- There is a limitation on the amount of money that family members, in the aggregate, can contribute to a candidate. For this year’s election in the 8th Judicial District the family limit is slightly more than $25,000.
- Political observers are anticipating that Heneghan and Lorigo may each need to raise and spend $300,000-400,000 in their campaigns.
- The Erie County Bar Association may be issuing its ratings of judicial candidates soon. The three Democratic candidates for Supreme Court, incumbent Tracey Bannister, newly appointed Craig Hannah, and Heneghan, are all sitting judges who have previously been rated by the Association. State Republican Chairman Nick Langworthy has apparently advised his candidates not to seek Association ratings. Kelly Vacco is a Town Justice in Boston. Gerald Greenan, in the two previous races he ran for the position, was not rated. It is not known whether Lorigo will seek a rating.
- In the election for senator from the 61st district, we have a new, Special Master-designed map. The district is 80 percent suburban. Rath has been representing the Town of Amherst, which has 41 percent of the new district’s registered voters. Ryan has been representing a portion of Buffalo, the Town and City of Tonawanda, and the Town of Grand Island, which includes 59 percent of the new district.
- The 61st district includes 93,396 Democrats; 50,416 Republicans; and another 57,249 voters who are not affiliated with a political party.
- As of July 15th, Ryan had $411,442 in his campaign treasury, while Rath had $145,176.
- Democrat Melissa Hartman decisively defeated incumbent Mickey Kearns in the Democratic primary for Erie County Clerk in June. Kearns is running as the Republican candidate for the office in November. The July campaign financial filings as of July 15 had Hartman with a balance of $27,378 while Kearns had $22,497.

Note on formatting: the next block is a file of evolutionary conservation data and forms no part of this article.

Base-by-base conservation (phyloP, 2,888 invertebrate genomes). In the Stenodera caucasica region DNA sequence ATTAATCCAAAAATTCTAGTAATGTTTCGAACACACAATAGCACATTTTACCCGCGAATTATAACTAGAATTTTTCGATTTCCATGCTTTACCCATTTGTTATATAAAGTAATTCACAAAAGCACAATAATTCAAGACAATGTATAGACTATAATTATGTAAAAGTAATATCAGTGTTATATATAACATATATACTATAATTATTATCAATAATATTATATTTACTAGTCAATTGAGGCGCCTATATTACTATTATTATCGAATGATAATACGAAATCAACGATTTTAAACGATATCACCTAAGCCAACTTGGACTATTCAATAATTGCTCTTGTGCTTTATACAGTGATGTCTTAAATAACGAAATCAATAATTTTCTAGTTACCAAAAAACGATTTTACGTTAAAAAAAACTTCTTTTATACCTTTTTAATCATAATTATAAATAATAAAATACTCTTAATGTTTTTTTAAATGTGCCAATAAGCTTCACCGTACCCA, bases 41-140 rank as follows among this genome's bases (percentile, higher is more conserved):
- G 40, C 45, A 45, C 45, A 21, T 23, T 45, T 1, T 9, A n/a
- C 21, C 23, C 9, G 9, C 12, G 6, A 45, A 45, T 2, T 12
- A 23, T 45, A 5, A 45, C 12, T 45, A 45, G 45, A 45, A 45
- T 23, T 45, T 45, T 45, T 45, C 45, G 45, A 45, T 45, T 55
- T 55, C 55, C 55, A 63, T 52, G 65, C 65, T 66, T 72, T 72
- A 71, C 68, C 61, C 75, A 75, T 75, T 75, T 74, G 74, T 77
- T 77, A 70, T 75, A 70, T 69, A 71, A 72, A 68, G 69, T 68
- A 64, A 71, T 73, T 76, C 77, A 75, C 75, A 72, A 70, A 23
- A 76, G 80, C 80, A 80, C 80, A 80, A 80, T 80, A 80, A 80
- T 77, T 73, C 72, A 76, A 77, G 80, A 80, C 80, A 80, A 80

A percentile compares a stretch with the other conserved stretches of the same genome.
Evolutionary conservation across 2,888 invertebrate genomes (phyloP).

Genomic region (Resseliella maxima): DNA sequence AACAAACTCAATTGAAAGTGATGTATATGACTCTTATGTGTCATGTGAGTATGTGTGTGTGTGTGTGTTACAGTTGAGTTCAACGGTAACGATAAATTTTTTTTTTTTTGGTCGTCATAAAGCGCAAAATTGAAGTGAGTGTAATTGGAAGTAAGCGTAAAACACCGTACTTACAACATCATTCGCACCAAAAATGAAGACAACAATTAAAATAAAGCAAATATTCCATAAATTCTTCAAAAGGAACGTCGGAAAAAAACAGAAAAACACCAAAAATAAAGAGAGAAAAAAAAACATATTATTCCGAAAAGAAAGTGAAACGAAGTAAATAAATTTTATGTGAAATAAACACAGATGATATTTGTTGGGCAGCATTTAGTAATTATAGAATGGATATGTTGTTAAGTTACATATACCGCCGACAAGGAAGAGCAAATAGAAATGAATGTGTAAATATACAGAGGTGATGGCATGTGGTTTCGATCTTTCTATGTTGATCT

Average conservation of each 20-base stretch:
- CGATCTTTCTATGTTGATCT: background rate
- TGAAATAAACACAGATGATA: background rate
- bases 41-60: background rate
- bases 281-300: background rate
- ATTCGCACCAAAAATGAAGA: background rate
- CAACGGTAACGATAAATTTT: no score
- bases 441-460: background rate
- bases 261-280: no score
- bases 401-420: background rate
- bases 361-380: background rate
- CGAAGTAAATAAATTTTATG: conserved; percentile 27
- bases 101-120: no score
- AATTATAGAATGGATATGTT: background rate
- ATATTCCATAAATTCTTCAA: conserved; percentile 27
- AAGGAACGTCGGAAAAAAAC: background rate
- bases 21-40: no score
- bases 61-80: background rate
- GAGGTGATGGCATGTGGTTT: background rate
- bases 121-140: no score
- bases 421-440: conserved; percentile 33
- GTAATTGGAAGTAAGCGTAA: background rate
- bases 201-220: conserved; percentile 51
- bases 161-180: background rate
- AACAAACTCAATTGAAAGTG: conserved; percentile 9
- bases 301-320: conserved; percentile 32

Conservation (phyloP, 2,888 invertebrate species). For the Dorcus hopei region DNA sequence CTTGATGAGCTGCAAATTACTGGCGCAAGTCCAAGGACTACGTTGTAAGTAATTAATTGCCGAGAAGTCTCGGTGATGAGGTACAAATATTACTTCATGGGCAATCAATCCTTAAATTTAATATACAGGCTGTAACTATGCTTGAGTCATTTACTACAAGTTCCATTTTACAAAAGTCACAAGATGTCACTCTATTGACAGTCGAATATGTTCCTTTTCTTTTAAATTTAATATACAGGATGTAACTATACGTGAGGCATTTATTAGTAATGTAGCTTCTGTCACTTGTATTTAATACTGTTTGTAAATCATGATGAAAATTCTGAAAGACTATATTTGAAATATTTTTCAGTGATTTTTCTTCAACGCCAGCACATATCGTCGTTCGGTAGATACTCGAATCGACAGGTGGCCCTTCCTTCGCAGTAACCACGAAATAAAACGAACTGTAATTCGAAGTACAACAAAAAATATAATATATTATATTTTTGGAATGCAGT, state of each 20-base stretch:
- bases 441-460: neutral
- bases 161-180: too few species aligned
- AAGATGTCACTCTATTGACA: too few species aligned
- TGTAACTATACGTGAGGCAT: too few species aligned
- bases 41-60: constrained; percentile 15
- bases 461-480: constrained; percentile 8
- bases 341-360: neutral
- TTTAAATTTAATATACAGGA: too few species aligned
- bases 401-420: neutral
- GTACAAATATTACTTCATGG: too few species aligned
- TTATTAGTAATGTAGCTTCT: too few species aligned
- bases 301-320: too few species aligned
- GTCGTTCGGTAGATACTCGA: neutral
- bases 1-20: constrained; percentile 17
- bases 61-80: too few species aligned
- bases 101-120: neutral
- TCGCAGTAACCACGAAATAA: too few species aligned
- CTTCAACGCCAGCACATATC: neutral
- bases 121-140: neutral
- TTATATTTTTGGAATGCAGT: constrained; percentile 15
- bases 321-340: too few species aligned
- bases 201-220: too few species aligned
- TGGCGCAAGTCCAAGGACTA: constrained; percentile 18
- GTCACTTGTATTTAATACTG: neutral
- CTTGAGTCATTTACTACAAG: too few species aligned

- There is one more political event on the calendar that may or may not draw any attention, the bi-annual election of party officers. The parties will conduct these elections later this month.
- There were very few contests for party committee members in Erie County this year. It is expected that there will not be any problem re-electing the leadership of the Democratic, Working Families, and Conservative Parties.
- The Republican Party, however, could be in for some changes. Nick Langworthy could leave his state chairmanship position in September or later this year. Erie County Chairman Karl Simmeth could be replaced. Names circulating as a possible replacement include Michael Kracker, a senior advisor for the State Senate minority, and Tonawanda Republican Matt Braun.
Nine weeks can be an eternity in politics, or it can fly by quickly. Outside factors and candidate activities will determine the pace. TV ads for the candidates will have most of us by mid-October hoping that the days and weeks fly by.